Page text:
The 2015 fantasy football season is winding down and with 2QBers being eliminated in their leagues I wanted to shift gears with this week’s ‘2QB Things We Learned’ and discuss early 2016 2QB draft strategies.
We may be a few months away from even thinking about seasonal 2QB draft strategies for the 2016 fantasy season, but that doesn’t mean we can’t start forming ideas as to how we will handle 2QB drafts next year.
It’s never a bad thing to get started early, and below are a few takeaways of my current thinking when it comes to 2016 2QB draft season preparation…
1. Avoid the QB1 Landmines
Of the first 12 quarterbacks drafted in 2QB leagues this offseason, based on Joshua Lakes’ 2QB ADP data, only five are currently in the Top-12 of fantasy quarterback scoring:
- Cam Newton (ADP-QB7/Current Fantasy Rank-QB2)
- Aaron Rodgers (ADP-QB2/Current Fantasy Rank-QB4)
- Russell Wilson (ADP-QB3/Current Fantasy Rank-QB5)
- Eli Manning (ADP-QB11-/Current Fantasy Rank-QB8)
- Drew Brees (ADP-QB8/Current Fantasy Rank-QB11)
Based on the fantasy production from the quarterback position after 14 weeks, we have had a 42 percent hit rate for early-round drafted quarterbacks. Basically a coin flip as to whether or not your early-round drafted quarterback is a QB1.
Here’s how the rest of the 2QB ADP Top-12 tier looks like:
- QB1 – Andrew Luck — Fantasy QB28 *Injured
- QB4 – Ben Roethlisberger — Fantasy QB22 *Injured (PPG=QB8)
- QB5 – Matt Ryan — Fantasy QB20
- QB6 – Peyton Manning — Fantasy QB31 *Injured
- QB9 – Tony Romo — Fantasy QB38 *Injured
- QB10 – Ryan Tannehill — Fantasy QB20
- QB12 – Matthew Stafford — Fantasy QB14
Quite a few landmines occupy the Top-12 tier, and if you were unfortunate to draft one of the above signal callers you had an uphill battle to climb in terms of being competitive. Trades and key waiver wire pickups can turn any ship around though, but a bust at the QB1 slot does provide a challenge.
It will be interesting to see what the QB1 ADP tier looks like next season, and how we can use that to our advantage when it comes to draft strategy.
If I had to guess, this is what I think the Top-12 quarterback ADP could like next year in 2QB leagues (in no particular order): Aaron Rodgers, Cam Newton, Tom Brady, Russell Wilson, Eli Manning, Ben Roethlisberger, Andrew Luck, Carson Palmer, Drew Brees, Andy Dalton, Blake Bortles, and Derek Carr.
I’m not one hundred percent confident with the list, but I do feel confident with the first nine quarterbacks I rattled off. Let’s assume that those 12 are the first 12 drafted. Are you going to use an early-round pick on a quarterback?
Take a look at some of the names not listed (with current fantasy rank in bracket): Ryan Fitzpatrick (QB9), Philip Rivers (QB10), Alex Smith (QB12), Matthew Stafford (QB14), Jameis Winston (QB15), Tyrod Taylor (QB16), Marcus Mariota (QB17), Matt Ryan (QB20), Jay Cutler (QB21), Joe Flacco (QB23), Peyton Manning, and Tony Romo.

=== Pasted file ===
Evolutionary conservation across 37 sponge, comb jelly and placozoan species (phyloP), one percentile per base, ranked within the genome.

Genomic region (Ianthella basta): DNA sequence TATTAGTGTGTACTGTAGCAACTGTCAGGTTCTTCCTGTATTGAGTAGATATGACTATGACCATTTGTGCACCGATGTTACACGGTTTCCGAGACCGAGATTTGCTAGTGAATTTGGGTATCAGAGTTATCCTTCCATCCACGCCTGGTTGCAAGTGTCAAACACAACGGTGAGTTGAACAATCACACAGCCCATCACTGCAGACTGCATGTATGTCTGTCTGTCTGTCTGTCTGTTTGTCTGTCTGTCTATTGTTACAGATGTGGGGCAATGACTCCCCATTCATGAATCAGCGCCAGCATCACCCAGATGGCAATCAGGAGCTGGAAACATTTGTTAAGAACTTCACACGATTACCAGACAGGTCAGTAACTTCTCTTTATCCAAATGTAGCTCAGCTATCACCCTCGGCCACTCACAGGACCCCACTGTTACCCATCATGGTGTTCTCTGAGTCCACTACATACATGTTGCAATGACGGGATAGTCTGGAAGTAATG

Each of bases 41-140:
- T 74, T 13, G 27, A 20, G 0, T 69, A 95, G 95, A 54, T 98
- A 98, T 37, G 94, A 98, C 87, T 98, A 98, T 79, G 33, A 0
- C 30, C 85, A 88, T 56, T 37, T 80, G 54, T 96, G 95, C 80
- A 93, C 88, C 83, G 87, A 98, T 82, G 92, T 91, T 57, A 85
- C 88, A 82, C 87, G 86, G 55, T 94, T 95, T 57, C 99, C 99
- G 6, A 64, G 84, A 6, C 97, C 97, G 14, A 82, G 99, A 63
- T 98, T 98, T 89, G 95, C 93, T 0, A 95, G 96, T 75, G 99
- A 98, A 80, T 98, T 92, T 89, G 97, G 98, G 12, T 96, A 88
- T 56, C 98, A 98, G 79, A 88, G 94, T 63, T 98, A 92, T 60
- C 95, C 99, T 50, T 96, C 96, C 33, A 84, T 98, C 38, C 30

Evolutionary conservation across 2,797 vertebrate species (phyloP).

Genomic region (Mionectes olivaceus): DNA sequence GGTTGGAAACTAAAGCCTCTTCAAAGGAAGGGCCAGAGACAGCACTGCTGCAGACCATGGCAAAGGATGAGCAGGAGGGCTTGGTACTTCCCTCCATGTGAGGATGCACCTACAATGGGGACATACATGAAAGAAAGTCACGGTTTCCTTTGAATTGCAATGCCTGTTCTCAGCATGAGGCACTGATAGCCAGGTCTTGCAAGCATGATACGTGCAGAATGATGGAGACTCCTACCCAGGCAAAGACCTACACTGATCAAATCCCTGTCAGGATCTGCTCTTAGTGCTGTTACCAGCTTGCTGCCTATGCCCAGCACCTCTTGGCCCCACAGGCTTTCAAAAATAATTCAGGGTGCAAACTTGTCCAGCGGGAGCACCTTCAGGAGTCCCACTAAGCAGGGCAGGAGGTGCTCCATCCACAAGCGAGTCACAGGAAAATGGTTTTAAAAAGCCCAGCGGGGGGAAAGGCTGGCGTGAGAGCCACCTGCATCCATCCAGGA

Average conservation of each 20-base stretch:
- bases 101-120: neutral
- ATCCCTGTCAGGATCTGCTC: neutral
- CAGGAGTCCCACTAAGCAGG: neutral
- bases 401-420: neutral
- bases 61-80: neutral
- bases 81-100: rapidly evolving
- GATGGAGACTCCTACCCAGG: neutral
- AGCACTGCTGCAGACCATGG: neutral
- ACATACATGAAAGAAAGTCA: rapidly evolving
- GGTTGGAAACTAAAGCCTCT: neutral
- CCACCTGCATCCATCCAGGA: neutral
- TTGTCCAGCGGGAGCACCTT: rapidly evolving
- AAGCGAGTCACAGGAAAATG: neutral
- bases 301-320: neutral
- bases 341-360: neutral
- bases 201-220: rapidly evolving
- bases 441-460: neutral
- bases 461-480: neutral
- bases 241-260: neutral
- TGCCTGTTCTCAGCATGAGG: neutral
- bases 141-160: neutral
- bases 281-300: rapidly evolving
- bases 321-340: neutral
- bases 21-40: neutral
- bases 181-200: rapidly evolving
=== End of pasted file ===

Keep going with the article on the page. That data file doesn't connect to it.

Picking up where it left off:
I just listed an additional 12 viable fantasy quarterbacks, bringing us 24 deep at the position.
Free agency and the draft will shake things up, but the key takeaway here is how deep the quarterback position is. Something many in the fantasy community have been harping on for years. I will ask the question again, now that you have seen how deep quarterback is, will you use an early-round draft pick on a fantasy signal caller?
If you’re into maximizing value in drafts and care about draft cost your answer is no. Especially if youcan select someone like Alex Smith late in your 2QB draft.
Smith had an ADP of QB24 last year, and has rewarded his believers with six Top-12 weekly fantasy performances this year, and is the current QB12.
Injuries to star quarterbacks has played a significant role in late-round quarterbacks shooting up the fantasy scoring board, but there was a ton of production available late in 2QB drafts this year. Tyrod Taylor went undrafted in a majority of leagues, as an extreme example.
The depth of the quarterback position affords you not only leeway to not have to use an early-round pick on quarterback but also the ability to still find QB1-type production late. It’s the best of both worlds for 2QBers.
So, if we fade the early-round QB1 tier next year in 2QB drafts who should we target?
2. Start in the (QB2) Middle
If I were to plan for 2016 2QB drafts I would start in the middle and work my way out, like licking the frosting of an Oreo before dunking it in the milk.
After having dissected the fantasy quarterback landscape, below are a few signal callers I would circle on my 2016 2QB draft day card if I were to wait:
*Ryan Fitzpatrick: If he is a Jet next year, Ryan Fitzpatrick would return to an offense featuring Brandon Marshall, Eric Decker, Chris Ivory, and a hopefully healthy Jace Amaro. We’ve seen what FitzMagic has done in such a situation this year (current fantasy QB9, career high 25 passing touchdowns with three games left to play).
*Alex Smith: Usually taken in the eighth round or later of 2QB drafts in 2015, Alex Smith has provided an immense ROI this year as the fantasy QB12. He’s scored 20 or more fantasy points in a game four times and has six Top-12 weekly finishes. The addition of Jeremy Maclin has provided him with a much needed pass catching weapon at wide receiver. With a returning Jamaal Charles, Charcandrick West, Travis Kelce, and Albert Wilson there’s no reason to think Smith will decline next year. The added boost from rushing fantasy points is a bonus, as Smith has 366 rushing yards and two scores on the ground this year.
*Tyrod Taylor: Whether you call him Tygod or Tygoat you can call him a fantasy QB1. The only reason Tyrod Taylor is the QB16 in overall scoring has to do with injuries, as he has appeared in only 11 games this season. If we look at it from a points per game perspective, Taylor is the fantasy QB9 (tied with Drew Brees), scoring an average of 19.4 fantasy points per game. The excitement surrounding Taylor this offseason stemmed from his #KonamiCode potential, and he hasn’t disappointed. His 371 rushing yards is third to Cam Newton (480) and Russell Wilson (456), and only Cam Newton (7), Jameis Winston (5), and Kirk Cousins (4) have ran for more touchdowns than Taylor (3) this year. Throw-in a budding rapport with Sammy Watkins and Taylor could become a draft day steal in 2016.